Last year, about 200,000 children left primary school without being able to read and write. The problem was quite serious even before the pandemic. It’s much worse now, and it’s predicted to get even worse in the next few years.

The problem has far-reaching implications. More than 7 million adults in the UK can only recognize the simplest words, and this figure is likely to rise. Illiteracy limits employment prospects, affects self-esteem and can even shorten life expectancy, with a total economic cost estimated at £81 billion a year.

Sheran Pindar experienced all this on herself. Her mother could not read or write and suffered from emotional and physical disabilities for most of her life. So when Paul Pindar approached his wife on a dreamy vacation five years ago and asked what she wanted to do with the rest of her life, she simply said she wanted to teach her children to read.

Benefit: Philanthropic investment firm Literacy Capital invests 0.9 percent of its assets in literacy

Those few words gave birth to an idea – Literacy Capital, a fast-growing investment company with a difference. The shares are priced at £3.89 and should rise despite the volatile economic climate.

Enterprising and highly successful, Paul Pindar co-founded consultancy Capita when he was still a young man, taking it from a £330,000 business in 1987 to a FTSE 100 company valued at £8.5bn when he stepped down executive director in 2014.

Fast forward to 2017 and Pindar has been working with his son Richard, a former accountant, on a number of private ventures. The duo decided to combine their financial efforts with Sharon Pindar’s philanthropic mission, and Literacy Capital was born. The company invests in all kinds of small but promising UK firms and helps them grow.

Investments are made for the long term, avoiding sectors such as gambling and low-cost alcohol, and each year the group donates 0.9 percent of its asset value to literacy charities.

This new approach delivers financial and social results. Literacy Capital’s portfolio companies are growing rapidly and the group’s shares have risen significantly since going public in June 2021.

As the company grew, so did its charitable giving. To date, more than £4 million has been donated to literacy charities, including Sharon Pindar’s own initiative, Bookmark, which works with nearly 200 schools to offer one-to-one reading lessons to struggling children.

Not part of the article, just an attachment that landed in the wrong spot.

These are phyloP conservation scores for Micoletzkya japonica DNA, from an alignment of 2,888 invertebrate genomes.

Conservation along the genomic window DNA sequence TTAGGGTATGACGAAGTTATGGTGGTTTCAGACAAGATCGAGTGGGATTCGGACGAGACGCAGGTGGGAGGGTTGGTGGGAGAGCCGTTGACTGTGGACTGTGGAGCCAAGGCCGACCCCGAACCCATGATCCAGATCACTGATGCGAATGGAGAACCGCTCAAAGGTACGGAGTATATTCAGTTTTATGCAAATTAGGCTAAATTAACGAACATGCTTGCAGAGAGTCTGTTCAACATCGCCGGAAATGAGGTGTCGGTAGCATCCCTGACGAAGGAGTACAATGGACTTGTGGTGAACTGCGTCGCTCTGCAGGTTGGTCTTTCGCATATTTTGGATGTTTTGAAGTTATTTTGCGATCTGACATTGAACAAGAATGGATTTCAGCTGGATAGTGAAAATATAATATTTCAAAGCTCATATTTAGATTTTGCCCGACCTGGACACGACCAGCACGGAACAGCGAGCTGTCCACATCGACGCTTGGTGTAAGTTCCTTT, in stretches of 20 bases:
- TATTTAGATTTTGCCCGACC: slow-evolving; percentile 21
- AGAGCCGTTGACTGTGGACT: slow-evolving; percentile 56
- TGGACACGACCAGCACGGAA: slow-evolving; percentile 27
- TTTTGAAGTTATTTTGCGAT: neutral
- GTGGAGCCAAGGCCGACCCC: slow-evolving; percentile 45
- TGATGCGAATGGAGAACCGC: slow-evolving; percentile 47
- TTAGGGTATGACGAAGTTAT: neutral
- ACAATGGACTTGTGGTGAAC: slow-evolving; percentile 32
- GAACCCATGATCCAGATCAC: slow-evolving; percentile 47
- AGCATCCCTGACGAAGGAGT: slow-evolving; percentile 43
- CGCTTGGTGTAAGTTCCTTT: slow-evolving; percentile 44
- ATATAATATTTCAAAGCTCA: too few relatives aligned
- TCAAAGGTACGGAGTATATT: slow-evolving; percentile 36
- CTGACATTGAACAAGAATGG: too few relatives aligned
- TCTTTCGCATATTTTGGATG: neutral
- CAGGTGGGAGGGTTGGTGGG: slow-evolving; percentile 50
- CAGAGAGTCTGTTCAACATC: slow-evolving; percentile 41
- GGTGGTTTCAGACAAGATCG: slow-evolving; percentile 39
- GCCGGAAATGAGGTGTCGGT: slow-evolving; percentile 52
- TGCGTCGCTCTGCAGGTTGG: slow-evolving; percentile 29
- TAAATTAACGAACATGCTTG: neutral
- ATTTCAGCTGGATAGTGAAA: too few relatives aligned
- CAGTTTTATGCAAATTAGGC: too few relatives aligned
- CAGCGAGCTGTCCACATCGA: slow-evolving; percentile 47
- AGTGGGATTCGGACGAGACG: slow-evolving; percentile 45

The two businesses are run separately, but there is a symbiosis. Many of the businesses Literacy Capital acquires are run by their original founders, who would rather sell their firms to companies with a philanthropic focus than operate solely for financial gain.

As a result, Pindar Sr. and Jr. are approached dozens of times a week with offers to sell businesses.

However, most are denied. The Pindar family looks for firms with real long-term potential depending on economic cycles. Literacy Capital has a total of 18 companies in its portfolio, and the results to date have been impressive.

Butternut Box was founded by a couple of investment bankers who cook healthy dog ​​food in their families’ kitchens. Literacy Capital invested in the business in 2018, when the founders were still working from home. They fed a thousand dogs, and the annual turnover was about a million pounds.

Today, Butternut Box feeds more than 150,000 dogs, has a turnover approaching £100m a year and the group operates from an eight-acre site in Doncaster, one of the largest of its kind in Europe. Literacy Capital owns nearly 6 percent of the firm, and the outlook is bright.

Many of the businesses in the portfolio are wholly owned, including the two largest investments, Grayce and RCI.

Founded by husband and wife, Grayce recruits, trains and places graduates in IT and related fields. Literacy Capital acquired the business in 2018 as the founders sought to reduce their stake but sell to a buyer who would look after and grow the firm they had built. Since then, Literacy Capital has invested time and money into the business, and sales have increased fivefold.

RCI tells a similar story. The firm works with the police and the NHS, providing specialist support to victims of crime and assault. It was founded by four partners who were looking for a buyer to help them build their business. Literacy Capital bought the group in 2018, strengthening management, making four acquisitions and expanding into areas such as data analytics to help NHS trusts reduce waiting times. Demand is high and incomes are growing rapidly.

An update on the portfolio’s results is expected later this week, which should show that Literacy Capital continues to perform. The group does not yet pay a dividend, but that is likely to change within a few years.

Encouragingly, Paul and Sharon Pindar own 28 per cent of the business, Richard has a 10.7 per cent stake and several members of the team have recently bought shares.

The Midas Verdict: Literacy Capital offers shareholders the opportunity to invest in a fast-growing, well-performing business. At £3.89, the shares are a buy, with the Pindar family looking to triple the size of the firm to £1 billion. Bookmark is also looking for volunteers, offering various rewards.

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